Ten years ago, 13 people set off down the Clackamas River to clean up debris that had gathered along the banks and compiled in back eddies from nonchalant floaters who enjoy the river, on a daily basis during the summer. Now, on the 10th Annual Clackamas River Clean Up, the project has grown exponentially with over 2,500 volunteers ready to head down the river to preserve our natural resources. What started out as a simple idea to enhance the life of the river’s wildlife and the many counties who extract water from the Clackamas, has turned into an eco conscience bonanza. I had been waiting several weeks for the clean up, and when Sunday, September 9th finally came, my excitement for the day was undeniable. Although the morning clouds overhead seemed ominous, I took off towards Barton Park to try and continue the tradition with pride.
When I arrived at the park I was astonished to see how many people had shown up to help clean the river. Every parking spot was taken and there were hundreds of kayaks, rafts, and drift-boats prepared to head down river. There was free coffee offered as an opening announcement was made for safety on the river. Unfortunately, there had been reported use of floating meth labs, and a quick warning reiterated the importance of not picking up any such material. The freedom we are lucky enough to have on rivers are sometimes taken advantage of. But despite the small detail of floating meth labs, the opening ceremonies focused on everything good that comes from these clean ups. For instance the un-recyclable trash removed is used for an art exhibit in October. Also the clean up annually takes out almost three tons of debris from the river, and this year will include another three tons of steel wire that had been removed on Saturday. There was also an announcement that there would be rewards for the scariest piece of trash, the sexiest, the hardest to remove, and the most valuable. Then we broke up into our PODs and headed towards the river.
I was located in POD 2, and our stretch of river started from a mile down the Barton Park put in. Each POD had a leader who guided the group from a kayak, a trash scow who rowed a drift boat to put large items from the river in, and several other kayaks and rafts that completed the group. The day remained overcast as we began our float, and although there was trash along the banks the rivers hue was an effervescent blue that gave way to a boulder covered bottom. Natural resources like these need to be taken care of and deploying a small army of willing volunteers helps make up for individuals who don’t realize what they have right in front of them.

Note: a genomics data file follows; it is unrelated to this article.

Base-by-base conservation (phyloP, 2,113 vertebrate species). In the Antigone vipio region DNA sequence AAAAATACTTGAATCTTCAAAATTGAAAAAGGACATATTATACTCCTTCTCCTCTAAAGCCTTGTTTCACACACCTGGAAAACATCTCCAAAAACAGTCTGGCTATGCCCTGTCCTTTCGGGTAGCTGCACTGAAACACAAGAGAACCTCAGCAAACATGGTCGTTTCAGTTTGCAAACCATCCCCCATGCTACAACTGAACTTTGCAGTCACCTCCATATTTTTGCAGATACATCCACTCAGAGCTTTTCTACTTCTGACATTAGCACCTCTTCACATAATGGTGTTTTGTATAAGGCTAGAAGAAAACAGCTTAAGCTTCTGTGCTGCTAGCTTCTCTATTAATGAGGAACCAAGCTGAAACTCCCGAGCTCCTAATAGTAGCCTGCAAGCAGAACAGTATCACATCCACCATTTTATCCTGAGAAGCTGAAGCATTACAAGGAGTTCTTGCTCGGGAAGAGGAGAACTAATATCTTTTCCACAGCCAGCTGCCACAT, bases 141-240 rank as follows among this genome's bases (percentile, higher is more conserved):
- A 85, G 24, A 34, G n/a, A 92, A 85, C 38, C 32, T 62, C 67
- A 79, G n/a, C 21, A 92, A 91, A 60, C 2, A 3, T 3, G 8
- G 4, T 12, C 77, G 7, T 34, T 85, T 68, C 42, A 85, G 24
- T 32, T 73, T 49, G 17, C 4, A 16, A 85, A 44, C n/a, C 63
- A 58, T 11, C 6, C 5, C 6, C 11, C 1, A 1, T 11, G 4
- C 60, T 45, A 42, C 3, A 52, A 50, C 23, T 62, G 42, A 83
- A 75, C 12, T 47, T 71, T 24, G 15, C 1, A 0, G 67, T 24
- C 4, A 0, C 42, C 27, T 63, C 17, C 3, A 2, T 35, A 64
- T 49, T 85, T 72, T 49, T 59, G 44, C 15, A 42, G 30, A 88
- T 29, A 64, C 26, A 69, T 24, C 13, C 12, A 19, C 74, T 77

There was six of us on the raft I was on, and we managed to fill eight bags full of trash and recycling, not including the large stove we pulled out of the water. As we continued through our section we passed a kayaker who pulled out a diamond wedding band. There was a lot of interesting things in the river, and although it’s a blessing that this event is put on it’s a tragedy that it has to be. As we continued to float down river we met up with the other pods, passing them and hearing about stories of all the interesting things they had found. From bikini tops and fishing rods to booty shorts and paddles there was a collection of items that had been claimed by the Clackamas. As we got to our take out at Carver Park, more volunteers and artists waited. The volunteers sorted the trash while the artists selected which items they wanted to use for their exhibits. The event also provided a free shuttle service for volunteers which took us back to Barton Park for a free BBQ at the end of the float.
After cleaning a river all day the participants were famished, and luckily the food was superb as we enjoyed salmon, pulled pork, and hamburgers while listening to bluegrass jams from Tap Water. The event culminated with a silent auction, as well as the announcement of who won the various prizes for what they found on the river. Although some of the winners were obvious, like the wedding band for most expensive or the cut off shorts and bikini for the cutest, the winner for the scariest prize was very disturbing, as a dog was found abandoned in a carrier along the banks. Although there were prizes given to only a select few, everyone who chose to help out instead of enjoying footballs opening day came out a winner. I always try to explain to my fiancée the unwritten rules of enjoying the outdoors, and the first and foremost rule is to always leave the area as you found it. Luckily, today I got to make an exception.
Extra special thanks to Staj and We Love Clean Rivers for creating such a great event yet again in 2012. We also invite any and everyone to the Ripple Art Show in main street Oregon City Oct. 12 from 4-9pm. And the first phase of the sculpture build on Oct 13th from 12-3pm.
The world would be a filty place if it weren't for people like these. The gifts that were given to us by god were intended to be used and enjoyed and not destroyed. I was just fishing in Pecos NM and picked up a plastic bag full of beer cans that were thrown all along the river, I didn;t enjoy it but felt good that I did my part. Man is the only animal that destroys it's own environment.
Hard to imagine so many people skiping football to help out, glad to hear that you did and hundreds of others.